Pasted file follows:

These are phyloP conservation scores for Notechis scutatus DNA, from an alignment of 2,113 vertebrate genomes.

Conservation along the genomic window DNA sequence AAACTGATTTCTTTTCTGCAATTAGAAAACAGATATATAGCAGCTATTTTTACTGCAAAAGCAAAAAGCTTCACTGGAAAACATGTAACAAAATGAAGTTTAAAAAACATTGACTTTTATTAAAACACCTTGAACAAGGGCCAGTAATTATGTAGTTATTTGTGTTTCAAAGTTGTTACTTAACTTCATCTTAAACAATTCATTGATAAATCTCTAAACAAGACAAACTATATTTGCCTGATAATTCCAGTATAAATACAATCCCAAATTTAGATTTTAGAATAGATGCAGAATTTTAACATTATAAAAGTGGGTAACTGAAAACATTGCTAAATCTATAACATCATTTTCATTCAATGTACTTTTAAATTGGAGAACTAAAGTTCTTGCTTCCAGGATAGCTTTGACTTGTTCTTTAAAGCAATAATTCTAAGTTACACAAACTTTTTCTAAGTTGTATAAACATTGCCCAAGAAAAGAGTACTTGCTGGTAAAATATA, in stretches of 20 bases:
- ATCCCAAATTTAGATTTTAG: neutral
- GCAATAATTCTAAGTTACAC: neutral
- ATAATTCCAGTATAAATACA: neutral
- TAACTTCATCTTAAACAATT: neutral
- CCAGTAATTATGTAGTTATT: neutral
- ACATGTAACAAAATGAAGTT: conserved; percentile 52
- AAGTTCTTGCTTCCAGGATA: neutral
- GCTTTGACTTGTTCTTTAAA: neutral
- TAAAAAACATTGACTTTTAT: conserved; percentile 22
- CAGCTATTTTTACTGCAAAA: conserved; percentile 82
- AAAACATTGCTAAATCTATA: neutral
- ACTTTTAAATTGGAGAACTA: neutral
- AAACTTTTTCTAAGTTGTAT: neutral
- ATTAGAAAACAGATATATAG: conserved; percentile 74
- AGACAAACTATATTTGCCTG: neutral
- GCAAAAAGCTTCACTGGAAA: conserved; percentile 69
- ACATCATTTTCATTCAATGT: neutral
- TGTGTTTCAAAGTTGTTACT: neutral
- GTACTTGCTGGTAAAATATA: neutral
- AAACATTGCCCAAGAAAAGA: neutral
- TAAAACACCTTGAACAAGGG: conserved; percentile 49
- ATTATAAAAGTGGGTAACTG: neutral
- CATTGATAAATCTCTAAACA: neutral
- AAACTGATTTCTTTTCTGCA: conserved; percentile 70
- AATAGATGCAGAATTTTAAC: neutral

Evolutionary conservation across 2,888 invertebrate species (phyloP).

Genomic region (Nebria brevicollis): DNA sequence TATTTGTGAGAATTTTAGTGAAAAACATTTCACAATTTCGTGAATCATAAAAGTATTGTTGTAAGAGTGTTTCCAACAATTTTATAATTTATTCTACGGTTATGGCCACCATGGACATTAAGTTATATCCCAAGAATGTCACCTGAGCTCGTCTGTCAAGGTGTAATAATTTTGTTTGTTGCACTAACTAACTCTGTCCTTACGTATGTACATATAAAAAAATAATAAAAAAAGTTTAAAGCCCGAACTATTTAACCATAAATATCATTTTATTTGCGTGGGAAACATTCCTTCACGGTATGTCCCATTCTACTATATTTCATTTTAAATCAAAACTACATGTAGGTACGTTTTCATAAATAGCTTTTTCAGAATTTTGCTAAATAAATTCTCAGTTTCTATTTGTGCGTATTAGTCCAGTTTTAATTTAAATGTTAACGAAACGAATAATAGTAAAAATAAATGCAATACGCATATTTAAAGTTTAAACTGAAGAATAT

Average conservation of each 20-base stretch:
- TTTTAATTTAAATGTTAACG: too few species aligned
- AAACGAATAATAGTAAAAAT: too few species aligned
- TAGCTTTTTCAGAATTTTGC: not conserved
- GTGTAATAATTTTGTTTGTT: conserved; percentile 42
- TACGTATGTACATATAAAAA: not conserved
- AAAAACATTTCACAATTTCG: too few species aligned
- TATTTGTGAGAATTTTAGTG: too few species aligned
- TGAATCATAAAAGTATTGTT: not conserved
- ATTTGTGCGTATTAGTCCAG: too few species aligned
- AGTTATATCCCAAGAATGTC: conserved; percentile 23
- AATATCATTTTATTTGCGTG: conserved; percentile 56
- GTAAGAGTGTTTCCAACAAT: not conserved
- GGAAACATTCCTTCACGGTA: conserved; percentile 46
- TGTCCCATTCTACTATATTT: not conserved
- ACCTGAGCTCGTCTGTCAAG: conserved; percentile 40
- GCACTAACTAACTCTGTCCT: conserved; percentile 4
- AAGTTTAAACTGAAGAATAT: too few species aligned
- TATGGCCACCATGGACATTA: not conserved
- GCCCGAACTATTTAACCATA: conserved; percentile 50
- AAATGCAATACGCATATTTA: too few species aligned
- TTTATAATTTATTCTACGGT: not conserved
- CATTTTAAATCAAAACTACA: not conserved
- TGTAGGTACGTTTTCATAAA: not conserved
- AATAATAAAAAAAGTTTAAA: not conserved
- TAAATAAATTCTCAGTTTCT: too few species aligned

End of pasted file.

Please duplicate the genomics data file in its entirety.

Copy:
These are phyloP conservation scores for Notechis scutatus DNA, from an alignment of 2,113 vertebrate genomes.

Conservation along the genomic window DNA sequence AAACTGATTTCTTTTCTGCAATTAGAAAACAGATATATAGCAGCTATTTTTACTGCAAAAGCAAAAAGCTTCACTGGAAAACATGTAACAAAATGAAGTTTAAAAAACATTGACTTTTATTAAAACACCTTGAACAAGGGCCAGTAATTATGTAGTTATTTGTGTTTCAAAGTTGTTACTTAACTTCATCTTAAACAATTCATTGATAAATCTCTAAACAAGACAAACTATATTTGCCTGATAATTCCAGTATAAATACAATCCCAAATTTAGATTTTAGAATAGATGCAGAATTTTAACATTATAAAAGTGGGTAACTGAAAACATTGCTAAATCTATAACATCATTTTCATTCAATGTACTTTTAAATTGGAGAACTAAAGTTCTTGCTTCCAGGATAGCTTTGACTTGTTCTTTAAAGCAATAATTCTAAGTTACACAAACTTTTTCTAAGTTGTATAAACATTGCCCAAGAAAAGAGTACTTGCTGGTAAAATATA, in stretches of 20 bases:
- ATCCCAAATTTAGATTTTAG: neutral
- GCAATAATTCTAAGTTACAC: neutral
- ATAATTCCAGTATAAATACA: neutral
- TAACTTCATCTTAAACAATT: neutral
- CCAGTAATTATGTAGTTATT: neutral
- ACATGTAACAAAATGAAGTT: conserved; percentile 52
- AAGTTCTTGCTTCCAGGATA: neutral
- GCTTTGACTTGTTCTTTAAA: neutral
- TAAAAAACATTGACTTTTAT: conserved; percentile 22
- CAGCTATTTTTACTGCAAAA: conserved; percentile 82
- AAAACATTGCTAAATCTATA: neutral
- ACTTTTAAATTGGAGAACTA: neutral
- AAACTTTTTCTAAGTTGTAT: neutral
- ATTAGAAAACAGATATATAG: conserved; percentile 74
- AGACAAACTATATTTGCCTG: neutral
- GCAAAAAGCTTCACTGGAAA: conserved; percentile 69
- ACATCATTTTCATTCAATGT: neutral
- TGTGTTTCAAAGTTGTTACT: neutral
- GTACTTGCTGGTAAAATATA: neutral
- AAACATTGCCCAAGAAAAGA: neutral
- TAAAACACCTTGAACAAGGG: conserved; percentile 49
- ATTATAAAAGTGGGTAACTG: neutral
- CATTGATAAATCTCTAAACA: neutral
- AAACTGATTTCTTTTCTGCA: conserved; percentile 70
- AATAGATGCAGAATTTTAAC: neutral

Evolutionary conservation across 2,888 invertebrate species (phyloP).

Genomic region (Nebria brevicollis): DNA sequence TATTTGTGAGAATTTTAGTGAAAAACATTTCACAATTTCGTGAATCATAAAAGTATTGTTGTAAGAGTGTTTCCAACAATTTTATAATTTATTCTACGGTTATGGCCACCATGGACATTAAGTTATATCCCAAGAATGTCACCTGAGCTCGTCTGTCAAGGTGTAATAATTTTGTTTGTTGCACTAACTAACTCTGTCCTTACGTATGTACATATAAAAAAATAATAAAAAAAGTTTAAAGCCCGAACTATTTAACCATAAATATCATTTTATTTGCGTGGGAAACATTCCTTCACGGTATGTCCCATTCTACTATATTTCATTTTAAATCAAAACTACATGTAGGTACGTTTTCATAAATAGCTTTTTCAGAATTTTGCTAAATAAATTCTCAGTTTCTATTTGTGCGTATTAGTCCAGTTTTAATTTAAATGTTAACGAAACGAATAATAGTAAAAATAAATGCAATACGCATATTTAAAGTTTAAACTGAAGAATAT

Average conservation of each 20-base stretch:
- TTTTAATTTAAATGTTAACG: too few species aligned
- AAACGAATAATAGTAAAAAT: too few species aligned
- TAGCTTTTTCAGAATTTTGC: not conserved
- GTGTAATAATTTTGTTTGTT: conserved; percentile 42
- TACGTATGTACATATAAAAA: not conserved
- AAAAACATTTCACAATTTCG: too few species aligned
- TATTTGTGAGAATTTTAGTG: too few species aligned
- TGAATCATAAAAGTATTGTT: not conserved
- ATTTGTGCGTATTAGTCCAG: too few species aligned
- AGTTATATCCCAAGAATGTC: conserved; percentile 23
- AATATCATTTTATTTGCGTG: conserved; percentile 56
- GTAAGAGTGTTTCCAACAAT: not conserved
- GGAAACATTCCTTCACGGTA: conserved; percentile 46
- TGTCCCATTCTACTATATTT: not conserved
- ACCTGAGCTCGTCTGTCAAG: conserved; percentile 40
- GCACTAACTAACTCTGTCCT: conserved; percentile 4
- AAGTTTAAACTGAAGAATAT: too few species aligned
- TATGGCCACCATGGACATTA: not conserved
- GCCCGAACTATTTAACCATA: conserved; percentile 50
- AAATGCAATACGCATATTTA: too few species aligned
- TTTATAATTTATTCTACGGT: not conserved
- CATTTTAAATCAAAACTACA: not conserved
- TGTAGGTACGTTTTCATAAA: not conserved
- AATAATAAAAAAAGTTTAAA: not conserved
- TAAATAAATTCTCAGTTTCT: too few species aligned